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Space zucchini blogs about life and times in orbit

  • zucchini-plant-zero-g-iss

    April 3, 2012: A zucchini plant floats aboard the International Space Station. From Don Pettit's blog: "This bag is mostly filled with air and only has a small amount of water neatly tucked in the corners from the action of capillary forces in weightlessness. This is aeroponics, a rather new method for raising plants without soil and without large volumes of water." (Don Pettit/NASA)

  • zucchini-flower-iss

    April 3, 2012: A zucchini sprout begins to grow aboard the International Space Station. From Don Pettit's blog: "I am zucchini — and I am in space." (Don Pettit/NASA)

  • zucchini-plant-4-leaves

    April 3, 2012: A zucchini sprout grows with four leaves aboard the International Space Station. (Don Pettit/NASA)

Call it Zucchininaut. Or maybe Astrocchini.

A zucchini plant growing on the International Space Station is not only forging new scientific territory, but is winning the hearts of its human crewmates.

NASA astronaut Don Pettit, currently midway through a five-month stay on the orbiting laboratory, has taken a special shine to the space plant, and even writes blog posts in the voice of the zucchini.

"I became aware of my fellow crewmates for the first time," wrote Pettit as the zucchini on his blog Letters to Earth. "It takes a sprout a few days before grasping your surroundings. One is my gardener who waters my roots every day. I overheard that we are in a spacecraft orbiting Earth and are part of a long space mission. As crew, I am not sure of my role but am ready to contribute what I can."

'It takes a sprout a few days before grasping your surroundings.'

- The space zucchini

Pettit is part of the six-man (and one-zucchini) crew of the space station's Expedition 30 mission, led by NASA astronaut commander Dan Burbank. The two Americans are joined by three Russian cosmonauts and a European Space Agency astronaut from the Netherlands.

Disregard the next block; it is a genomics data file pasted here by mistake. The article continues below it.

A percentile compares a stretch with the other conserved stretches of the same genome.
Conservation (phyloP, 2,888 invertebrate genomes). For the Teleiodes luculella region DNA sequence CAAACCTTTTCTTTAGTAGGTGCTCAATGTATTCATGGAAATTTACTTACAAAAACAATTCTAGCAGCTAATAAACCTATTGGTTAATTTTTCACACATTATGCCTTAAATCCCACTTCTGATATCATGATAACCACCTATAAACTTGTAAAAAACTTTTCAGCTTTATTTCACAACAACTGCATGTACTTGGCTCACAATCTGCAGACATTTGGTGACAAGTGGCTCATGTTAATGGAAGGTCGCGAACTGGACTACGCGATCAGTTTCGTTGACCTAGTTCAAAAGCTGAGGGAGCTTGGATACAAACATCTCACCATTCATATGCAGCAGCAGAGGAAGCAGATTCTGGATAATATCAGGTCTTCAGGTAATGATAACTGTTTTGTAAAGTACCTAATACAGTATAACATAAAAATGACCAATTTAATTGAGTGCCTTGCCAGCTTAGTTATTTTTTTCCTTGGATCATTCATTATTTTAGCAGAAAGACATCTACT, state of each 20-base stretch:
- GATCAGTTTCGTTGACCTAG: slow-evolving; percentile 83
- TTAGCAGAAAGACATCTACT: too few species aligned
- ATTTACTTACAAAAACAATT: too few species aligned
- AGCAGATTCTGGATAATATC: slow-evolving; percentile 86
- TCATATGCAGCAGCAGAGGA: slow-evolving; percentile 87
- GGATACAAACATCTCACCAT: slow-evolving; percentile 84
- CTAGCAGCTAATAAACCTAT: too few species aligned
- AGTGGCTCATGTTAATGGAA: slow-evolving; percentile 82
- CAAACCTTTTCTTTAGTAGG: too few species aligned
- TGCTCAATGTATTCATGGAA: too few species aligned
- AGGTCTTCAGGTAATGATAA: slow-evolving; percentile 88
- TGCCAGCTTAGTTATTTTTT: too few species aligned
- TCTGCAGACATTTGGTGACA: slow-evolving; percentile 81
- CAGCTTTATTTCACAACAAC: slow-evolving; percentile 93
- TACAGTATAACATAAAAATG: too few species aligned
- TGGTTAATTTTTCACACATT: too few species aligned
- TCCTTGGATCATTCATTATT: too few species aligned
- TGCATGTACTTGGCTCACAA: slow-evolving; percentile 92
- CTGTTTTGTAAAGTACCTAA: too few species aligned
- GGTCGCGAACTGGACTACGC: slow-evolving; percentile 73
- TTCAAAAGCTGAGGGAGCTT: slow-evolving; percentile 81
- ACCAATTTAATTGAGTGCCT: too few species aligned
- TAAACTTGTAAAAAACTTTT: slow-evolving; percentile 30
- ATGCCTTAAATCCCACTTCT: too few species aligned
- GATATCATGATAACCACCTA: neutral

In between their space station maintenance duties, all the astronauts devote significant time to science research in their weightless environment. One of Pettit's projects is watching how microgravity affects the growth of the zucchini. [Photos: Space Station Zucchini]

"I am becoming confused," wrote Pettit, as the plant. "These 16 short periods of day and night every 24 hours are making me jet-lagged. My photosynthesis activity just gets going and then abruptly shuts down. Repeating this cycle is putting me into a dither. My leaves do not sing as loud."

The plant is housed in a Ziploc bag that retains moisture, and is fed a special nutrient concoction. It's being grown in a method called aeroponics that requires little soil or water.

"My gardener fusses with my leaves," wrote the plant, via Pettit. "I am not sure if I like that. I now have four and I do not quite understand why he behaves this way. He sticks his nose up against them. Does he take me for some sort of a handkerchief? Apparently he takes pleasure in my earthy green smell. There is nothing like the smell of living green in this forest of engineered machinery. I see the resultant smile. Maybe this is one of my roles as a crewmember on this expedition."

In addition to its science benefits, the zucchini brings a little more life to the small, sterile habitat in orbit.

After a while, the space zucchini wasn't alone as the only photosynthesis-based member of the space station's crew. Soon enough two other plant species were being grown alongside it.

"We have two new crewmates, Sunflower and Broccoli," Pettit-as-zucchini wrote. "Sunflower has a long stem for the size of his leaves. He is standing tall. Broccoli is small and weak. His sprout is so small that without the normal gravitational signals, surface tension forces keep his cotyledons from breaking free from the damp pigmat medium. Effectively, his first two leaves are glued down to a wet layer. Within a day or two mold takes over and the poor sprout dies. It grieves me to see them die. Life can be tough on the frontier."

Though Pettit has been diligently blogging as his green-leafed friend, he was surprised at the positive reaction his "Diary of a Space Zucchini" posts were getting. Someone even started a Twitter account, @Astro_Zuc, to speak for the orbital plant.

"Space zucchini is doing fine and I probably get the most benefit out of him or her or it, just because I'm the gardener, so the gardener has its privileges," Pettit said during a space-to-ground press conference Wednesday (April 11). "I am a little surprised. I fire off these little blogs and I don't get much feedback, so I'm surprised that other people seem to be following what's going on to my space zucchini. I understand that my space zucchini even has a Twitter account. It brings a smile to my face to see people are interested in such trimmings associated with the serious business of flying in space."